It had been a long time since Ravens veteran offensive guard Bobbie Williams started a regular-season game.
Specifically, not since Dec. 11 last year when he broke his right ankle against the Texans while playing for the Cincinnati Bengals.
Williams regained his starting job, replacing Ramon Harewood. Harewood had started the first five games, allowing one sack and a dozen quarterback pressures.
Except for being steamrolled by defensive tackle Jason Hatcher on a sack by outside linebacker DeMarcus Ware, Williams seemed to hold up solidly overall.
"I think I did pretty well," Williams said. "I'm just thankful. I wanted to try to do my best. We came out with a victory, and that's a plus."
Unlike the preseason when his ankle constantly bothered him and would swell up, Williams said he didn't experience any pain or difficulties.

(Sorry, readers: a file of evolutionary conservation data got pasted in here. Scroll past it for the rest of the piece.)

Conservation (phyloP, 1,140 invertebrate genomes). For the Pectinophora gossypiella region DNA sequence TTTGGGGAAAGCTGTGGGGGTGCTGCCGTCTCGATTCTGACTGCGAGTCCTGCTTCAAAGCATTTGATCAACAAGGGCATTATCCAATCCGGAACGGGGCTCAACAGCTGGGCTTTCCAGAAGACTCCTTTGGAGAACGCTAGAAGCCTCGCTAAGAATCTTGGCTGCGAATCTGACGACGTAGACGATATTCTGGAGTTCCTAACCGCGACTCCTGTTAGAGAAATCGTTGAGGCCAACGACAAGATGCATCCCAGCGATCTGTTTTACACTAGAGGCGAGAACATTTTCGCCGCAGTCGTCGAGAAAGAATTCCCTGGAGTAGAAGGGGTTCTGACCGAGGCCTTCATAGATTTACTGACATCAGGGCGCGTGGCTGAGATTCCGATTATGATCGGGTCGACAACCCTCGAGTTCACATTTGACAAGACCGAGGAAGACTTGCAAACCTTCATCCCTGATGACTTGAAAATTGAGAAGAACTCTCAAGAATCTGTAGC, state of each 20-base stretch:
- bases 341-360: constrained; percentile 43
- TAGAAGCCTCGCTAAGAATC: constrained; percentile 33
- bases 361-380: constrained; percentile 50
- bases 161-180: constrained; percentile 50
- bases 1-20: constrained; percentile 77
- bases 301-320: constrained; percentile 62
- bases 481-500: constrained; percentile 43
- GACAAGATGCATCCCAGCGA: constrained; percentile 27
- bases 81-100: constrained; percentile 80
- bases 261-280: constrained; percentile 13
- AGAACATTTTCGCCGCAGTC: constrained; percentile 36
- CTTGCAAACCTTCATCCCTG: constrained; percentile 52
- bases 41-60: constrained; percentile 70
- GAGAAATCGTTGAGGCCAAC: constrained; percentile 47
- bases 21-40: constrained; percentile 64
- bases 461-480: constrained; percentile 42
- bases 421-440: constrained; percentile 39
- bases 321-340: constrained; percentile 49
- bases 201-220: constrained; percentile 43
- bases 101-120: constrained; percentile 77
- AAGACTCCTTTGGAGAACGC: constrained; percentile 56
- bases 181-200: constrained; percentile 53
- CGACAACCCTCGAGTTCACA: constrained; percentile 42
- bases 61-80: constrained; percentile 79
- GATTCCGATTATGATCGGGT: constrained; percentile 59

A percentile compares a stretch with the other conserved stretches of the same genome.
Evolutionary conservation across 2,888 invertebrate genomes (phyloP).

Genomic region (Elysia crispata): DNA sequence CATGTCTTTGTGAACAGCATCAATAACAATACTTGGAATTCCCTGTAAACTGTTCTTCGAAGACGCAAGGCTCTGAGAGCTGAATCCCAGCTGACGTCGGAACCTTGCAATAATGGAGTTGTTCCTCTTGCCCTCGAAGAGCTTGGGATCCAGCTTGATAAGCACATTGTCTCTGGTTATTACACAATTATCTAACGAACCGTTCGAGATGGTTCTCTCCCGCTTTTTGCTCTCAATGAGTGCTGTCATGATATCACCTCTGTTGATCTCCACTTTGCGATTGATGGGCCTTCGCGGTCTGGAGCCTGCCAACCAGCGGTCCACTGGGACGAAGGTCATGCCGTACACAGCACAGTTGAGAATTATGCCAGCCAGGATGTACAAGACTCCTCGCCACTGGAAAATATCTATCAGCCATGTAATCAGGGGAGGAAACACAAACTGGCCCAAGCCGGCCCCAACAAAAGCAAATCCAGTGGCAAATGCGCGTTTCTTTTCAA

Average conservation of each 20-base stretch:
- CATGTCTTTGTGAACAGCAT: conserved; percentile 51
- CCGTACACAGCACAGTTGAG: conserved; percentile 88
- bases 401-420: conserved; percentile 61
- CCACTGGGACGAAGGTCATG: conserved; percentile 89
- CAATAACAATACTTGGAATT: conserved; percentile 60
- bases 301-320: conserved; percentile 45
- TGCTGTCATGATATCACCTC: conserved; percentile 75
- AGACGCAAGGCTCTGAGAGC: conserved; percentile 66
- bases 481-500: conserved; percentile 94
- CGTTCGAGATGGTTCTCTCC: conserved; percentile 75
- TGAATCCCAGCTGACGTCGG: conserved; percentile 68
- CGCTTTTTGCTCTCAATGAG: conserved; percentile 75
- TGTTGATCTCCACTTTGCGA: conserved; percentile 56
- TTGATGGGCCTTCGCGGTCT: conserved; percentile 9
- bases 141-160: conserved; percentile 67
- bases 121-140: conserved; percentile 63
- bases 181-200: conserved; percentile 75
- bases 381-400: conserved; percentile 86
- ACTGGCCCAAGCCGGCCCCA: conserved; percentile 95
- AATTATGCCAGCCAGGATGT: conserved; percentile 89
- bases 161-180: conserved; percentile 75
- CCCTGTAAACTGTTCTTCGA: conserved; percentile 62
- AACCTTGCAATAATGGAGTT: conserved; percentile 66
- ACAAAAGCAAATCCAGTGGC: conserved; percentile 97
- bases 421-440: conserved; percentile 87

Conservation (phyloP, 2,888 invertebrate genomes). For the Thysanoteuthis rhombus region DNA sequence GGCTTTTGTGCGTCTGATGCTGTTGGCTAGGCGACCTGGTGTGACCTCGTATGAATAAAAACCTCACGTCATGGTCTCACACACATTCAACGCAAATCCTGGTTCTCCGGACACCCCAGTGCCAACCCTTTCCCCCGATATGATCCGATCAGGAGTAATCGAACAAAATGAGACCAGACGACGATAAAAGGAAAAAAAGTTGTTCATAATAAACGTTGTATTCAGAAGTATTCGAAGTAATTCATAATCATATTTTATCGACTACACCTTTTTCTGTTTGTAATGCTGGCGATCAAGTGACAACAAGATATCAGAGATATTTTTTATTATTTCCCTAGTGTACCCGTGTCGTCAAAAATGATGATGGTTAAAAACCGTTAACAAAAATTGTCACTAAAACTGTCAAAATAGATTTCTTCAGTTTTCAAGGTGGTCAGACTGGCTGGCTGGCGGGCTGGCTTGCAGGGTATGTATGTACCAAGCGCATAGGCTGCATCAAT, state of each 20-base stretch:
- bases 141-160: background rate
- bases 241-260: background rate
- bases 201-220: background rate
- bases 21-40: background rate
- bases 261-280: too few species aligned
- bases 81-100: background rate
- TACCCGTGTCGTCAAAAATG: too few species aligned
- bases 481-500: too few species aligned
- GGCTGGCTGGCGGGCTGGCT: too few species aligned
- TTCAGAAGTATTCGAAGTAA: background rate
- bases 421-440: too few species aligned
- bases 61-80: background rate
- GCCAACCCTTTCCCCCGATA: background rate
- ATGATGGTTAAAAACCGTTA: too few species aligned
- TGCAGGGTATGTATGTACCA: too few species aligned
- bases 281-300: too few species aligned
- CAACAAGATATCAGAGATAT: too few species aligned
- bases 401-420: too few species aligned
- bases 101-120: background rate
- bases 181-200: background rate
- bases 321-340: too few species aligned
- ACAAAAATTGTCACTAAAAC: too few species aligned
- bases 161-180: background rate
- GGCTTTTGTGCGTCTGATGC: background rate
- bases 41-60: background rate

"It felt good," he said. "It was definitely something to build on."
Williams drew solid reviews from teammates and coaches.
In 56 plays, Williams allowed just one quarterback pressure.
"Bobbie is a veteran guy, love him, love the energy, love the man," center Matt Birk said. "He was great. He's a big, physical player in there. Obviously being a veteran guy, Bobbie can take care of himself. Bobbie stepped in there and played well."
Williams lined up next to left tackle Michael Oher, who had started the first five games next to Harewood.
"Bobbie, he's a good player," Oher said. "He filled in. He's been around for a long time. Ramon is working hard, done a great job. Stuff happens."
The Ravens signed Williams, 36, to a two-year, $2.2 million deal in the spring that included an $800,000 signing bonus.
"I think the decision to start Bobbie was that Bobbie is getting healthy right now, and that ankle is starting to really come around," Ravens coach John Harbaugh said. "Ramon had been playing well. That's the thing I want to make sure everyone understands.
"It's not that we're down about Ramon. It's nothing that Ramon did. He stepped in there and played well for a guy who hadn't played much football at all. But we felt like the experience was something that would benefit us."